It was during a Rugby World Cup 2011 pool match. It was Namibia Vs Fiji, and the Africans were putting up a brave fight before the dazzling class of Vereniki Goneva grasped Fiji the win. But what really caught the eye was the nobody that was Theuns Kotze. Playing behind a Namibian pack that was on the back-foot, Kotze nailed every opportunity he had. Whether that was creating chances through his solid distribution, or bagging one of his three drop-goals (making him just the fourth player in Rugby World Cup history to get a hatrick of drop-goals, the first who wasn’t from a top tier nation), Kotze was exceptional. Watching the game with my father, he confidently claimed, ‘that man is going to get signed by a big club’. Following the rest of his world cup form, the claim from my father not only seemed likely, but inevitable.
What made his stability and trickery all the more impressive was the team he was representing. Most fly-halves at a decent level can look impressive behind a strong team, but Kotze was doing so without a comfortable platform. No disrespect to Namibia, but they were seeded bottom of the pool, and were largely an amateur team trying to resist the bombarding South Africans, Samoans, Welsh, and Fijians. For Kotze to shine as well as he did playing against teams that would destroy his foundation is outstanding, and one can only imagine what he would do behind a dominant pack.
But alas, since then, no club has given him a chance at any serious level. It isn’t clear what club he currently plays for, but sources seem to suggest that it is either an average French 2nd division club, or a South African side somewhere far below the top level. This seems flabbergasting. Since the world cup, Kotze continues to shine for Namibia (true, this is against lower opposition, but he proved at the world cup that he can flourish against big teams).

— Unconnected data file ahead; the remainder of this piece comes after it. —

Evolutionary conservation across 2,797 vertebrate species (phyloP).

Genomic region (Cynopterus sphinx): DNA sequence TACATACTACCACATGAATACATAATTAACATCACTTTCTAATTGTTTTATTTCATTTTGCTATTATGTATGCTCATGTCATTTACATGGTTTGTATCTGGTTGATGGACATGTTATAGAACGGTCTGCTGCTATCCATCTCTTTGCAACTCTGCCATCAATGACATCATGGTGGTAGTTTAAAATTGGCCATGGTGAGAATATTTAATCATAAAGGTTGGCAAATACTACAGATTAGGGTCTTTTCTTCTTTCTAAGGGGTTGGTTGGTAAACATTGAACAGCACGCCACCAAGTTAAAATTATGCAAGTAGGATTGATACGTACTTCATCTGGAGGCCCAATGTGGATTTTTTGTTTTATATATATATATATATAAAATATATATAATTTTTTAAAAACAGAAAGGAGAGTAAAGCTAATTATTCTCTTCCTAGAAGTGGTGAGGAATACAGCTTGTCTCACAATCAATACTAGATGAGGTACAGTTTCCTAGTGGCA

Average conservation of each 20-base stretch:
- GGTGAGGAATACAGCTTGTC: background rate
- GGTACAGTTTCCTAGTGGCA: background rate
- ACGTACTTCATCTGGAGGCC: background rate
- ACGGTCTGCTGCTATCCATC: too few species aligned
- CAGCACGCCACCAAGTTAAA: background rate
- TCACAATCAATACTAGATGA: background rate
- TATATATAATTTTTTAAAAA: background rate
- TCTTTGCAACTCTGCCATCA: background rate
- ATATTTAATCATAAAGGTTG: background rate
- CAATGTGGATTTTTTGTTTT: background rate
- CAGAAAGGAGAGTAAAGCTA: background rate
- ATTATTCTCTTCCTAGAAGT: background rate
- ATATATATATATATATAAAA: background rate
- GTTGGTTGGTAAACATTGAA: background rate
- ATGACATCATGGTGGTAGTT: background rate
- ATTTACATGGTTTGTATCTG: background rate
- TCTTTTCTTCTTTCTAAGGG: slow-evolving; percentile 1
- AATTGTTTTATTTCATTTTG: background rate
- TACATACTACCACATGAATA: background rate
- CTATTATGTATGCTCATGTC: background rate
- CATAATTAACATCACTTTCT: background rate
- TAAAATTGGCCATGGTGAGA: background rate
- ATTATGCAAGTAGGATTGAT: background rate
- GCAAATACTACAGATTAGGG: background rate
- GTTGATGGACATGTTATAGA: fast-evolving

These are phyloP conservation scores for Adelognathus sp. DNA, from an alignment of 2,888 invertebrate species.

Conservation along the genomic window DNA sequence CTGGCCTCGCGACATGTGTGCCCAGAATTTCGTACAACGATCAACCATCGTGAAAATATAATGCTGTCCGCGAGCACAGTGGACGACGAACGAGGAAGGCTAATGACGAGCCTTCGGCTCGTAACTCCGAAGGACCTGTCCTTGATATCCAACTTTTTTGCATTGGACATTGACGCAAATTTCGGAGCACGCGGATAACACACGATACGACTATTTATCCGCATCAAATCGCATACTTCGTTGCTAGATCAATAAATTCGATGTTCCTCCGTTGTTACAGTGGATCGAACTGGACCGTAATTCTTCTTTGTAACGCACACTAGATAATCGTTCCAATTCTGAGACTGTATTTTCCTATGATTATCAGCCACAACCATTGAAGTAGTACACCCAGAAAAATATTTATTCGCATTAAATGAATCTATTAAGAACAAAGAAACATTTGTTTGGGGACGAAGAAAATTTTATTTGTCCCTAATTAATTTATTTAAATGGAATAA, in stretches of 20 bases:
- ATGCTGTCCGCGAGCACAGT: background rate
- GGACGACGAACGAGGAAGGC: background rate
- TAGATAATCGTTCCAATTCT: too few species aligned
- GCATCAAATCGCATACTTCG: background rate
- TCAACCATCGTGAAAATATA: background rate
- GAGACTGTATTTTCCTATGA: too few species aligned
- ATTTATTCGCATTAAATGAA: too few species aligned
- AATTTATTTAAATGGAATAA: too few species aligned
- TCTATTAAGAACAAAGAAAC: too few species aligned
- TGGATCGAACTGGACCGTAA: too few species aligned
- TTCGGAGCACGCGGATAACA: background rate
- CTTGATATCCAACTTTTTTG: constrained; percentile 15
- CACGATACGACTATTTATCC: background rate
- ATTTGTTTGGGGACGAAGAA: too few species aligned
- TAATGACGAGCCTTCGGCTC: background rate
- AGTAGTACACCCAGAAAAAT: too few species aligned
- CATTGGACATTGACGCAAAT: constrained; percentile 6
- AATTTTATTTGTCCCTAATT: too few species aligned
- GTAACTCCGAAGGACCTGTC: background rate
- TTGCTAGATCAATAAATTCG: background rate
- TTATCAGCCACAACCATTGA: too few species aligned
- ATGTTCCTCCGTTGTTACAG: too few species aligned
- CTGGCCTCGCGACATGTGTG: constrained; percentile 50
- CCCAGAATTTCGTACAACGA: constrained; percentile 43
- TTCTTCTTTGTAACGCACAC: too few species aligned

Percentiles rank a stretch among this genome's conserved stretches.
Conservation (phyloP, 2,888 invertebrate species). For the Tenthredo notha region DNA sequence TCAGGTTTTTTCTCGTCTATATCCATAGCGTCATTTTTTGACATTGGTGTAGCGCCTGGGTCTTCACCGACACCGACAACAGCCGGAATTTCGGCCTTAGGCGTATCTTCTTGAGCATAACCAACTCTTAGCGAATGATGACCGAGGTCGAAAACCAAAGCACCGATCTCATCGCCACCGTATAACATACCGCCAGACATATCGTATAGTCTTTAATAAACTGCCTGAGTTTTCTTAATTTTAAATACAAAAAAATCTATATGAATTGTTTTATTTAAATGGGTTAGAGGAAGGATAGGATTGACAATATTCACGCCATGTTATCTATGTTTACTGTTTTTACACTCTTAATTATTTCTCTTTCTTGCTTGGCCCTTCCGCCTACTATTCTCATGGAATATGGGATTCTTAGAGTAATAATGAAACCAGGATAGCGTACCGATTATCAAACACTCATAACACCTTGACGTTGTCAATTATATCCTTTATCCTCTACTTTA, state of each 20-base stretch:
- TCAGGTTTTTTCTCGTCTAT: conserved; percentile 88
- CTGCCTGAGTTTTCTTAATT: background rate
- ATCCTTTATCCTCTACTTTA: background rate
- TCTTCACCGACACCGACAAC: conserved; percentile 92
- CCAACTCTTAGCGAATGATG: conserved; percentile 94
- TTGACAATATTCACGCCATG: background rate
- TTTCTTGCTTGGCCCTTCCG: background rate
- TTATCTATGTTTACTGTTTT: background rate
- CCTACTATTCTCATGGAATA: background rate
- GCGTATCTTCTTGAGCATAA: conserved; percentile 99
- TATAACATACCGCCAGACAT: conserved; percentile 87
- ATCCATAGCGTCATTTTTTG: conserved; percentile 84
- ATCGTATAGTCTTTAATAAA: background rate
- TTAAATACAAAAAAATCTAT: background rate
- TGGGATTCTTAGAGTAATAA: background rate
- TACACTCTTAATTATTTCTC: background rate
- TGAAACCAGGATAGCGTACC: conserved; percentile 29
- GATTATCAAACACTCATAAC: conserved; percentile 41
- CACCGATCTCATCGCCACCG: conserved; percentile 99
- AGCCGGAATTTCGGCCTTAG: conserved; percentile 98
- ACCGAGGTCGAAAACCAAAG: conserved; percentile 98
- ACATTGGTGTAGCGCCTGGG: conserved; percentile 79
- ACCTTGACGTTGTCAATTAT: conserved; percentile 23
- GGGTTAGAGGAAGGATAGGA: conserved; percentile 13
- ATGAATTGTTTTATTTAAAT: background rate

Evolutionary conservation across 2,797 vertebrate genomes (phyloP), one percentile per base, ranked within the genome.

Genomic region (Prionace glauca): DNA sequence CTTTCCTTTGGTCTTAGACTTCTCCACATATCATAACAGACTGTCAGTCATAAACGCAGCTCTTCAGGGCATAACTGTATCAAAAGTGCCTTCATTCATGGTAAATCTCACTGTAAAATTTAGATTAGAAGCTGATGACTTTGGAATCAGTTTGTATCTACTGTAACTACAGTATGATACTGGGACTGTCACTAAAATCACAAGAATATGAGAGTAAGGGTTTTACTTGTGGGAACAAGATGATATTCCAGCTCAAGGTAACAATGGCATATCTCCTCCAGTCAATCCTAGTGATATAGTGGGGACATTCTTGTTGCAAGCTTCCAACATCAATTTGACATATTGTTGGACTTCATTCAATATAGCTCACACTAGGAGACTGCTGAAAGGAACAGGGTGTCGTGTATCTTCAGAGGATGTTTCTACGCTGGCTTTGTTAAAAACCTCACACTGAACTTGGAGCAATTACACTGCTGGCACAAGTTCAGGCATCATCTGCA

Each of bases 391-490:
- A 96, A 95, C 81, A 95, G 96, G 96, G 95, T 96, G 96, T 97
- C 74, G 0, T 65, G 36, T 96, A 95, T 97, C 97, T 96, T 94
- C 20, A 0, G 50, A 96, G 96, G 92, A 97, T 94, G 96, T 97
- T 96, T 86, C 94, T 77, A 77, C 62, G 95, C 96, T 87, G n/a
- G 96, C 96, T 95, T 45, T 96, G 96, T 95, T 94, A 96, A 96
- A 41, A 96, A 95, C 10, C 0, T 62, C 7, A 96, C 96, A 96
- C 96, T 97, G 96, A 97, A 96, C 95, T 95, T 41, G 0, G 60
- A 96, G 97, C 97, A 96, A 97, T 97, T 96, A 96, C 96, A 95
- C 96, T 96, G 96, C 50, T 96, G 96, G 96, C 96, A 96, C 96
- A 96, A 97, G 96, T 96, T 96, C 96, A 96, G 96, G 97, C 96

When looking at his highlights on YouTube, it seems clear that Kotze has the complete package. With ball in hand, he pierces through defences with his runs, and is often successful in putting players through opposition defensive lines. He also does the basics very well, with solid distribution and a varied kicking game. His only, but crucial flaw, seems to be inconsistency with the kicking tee. At just 26, he could be a major asset to any club at the top level, which is what the stand-off deserves.
Want to see Theuns Kotze in action yourself? Watch the video showing the ranging highlights of the Namibian hero.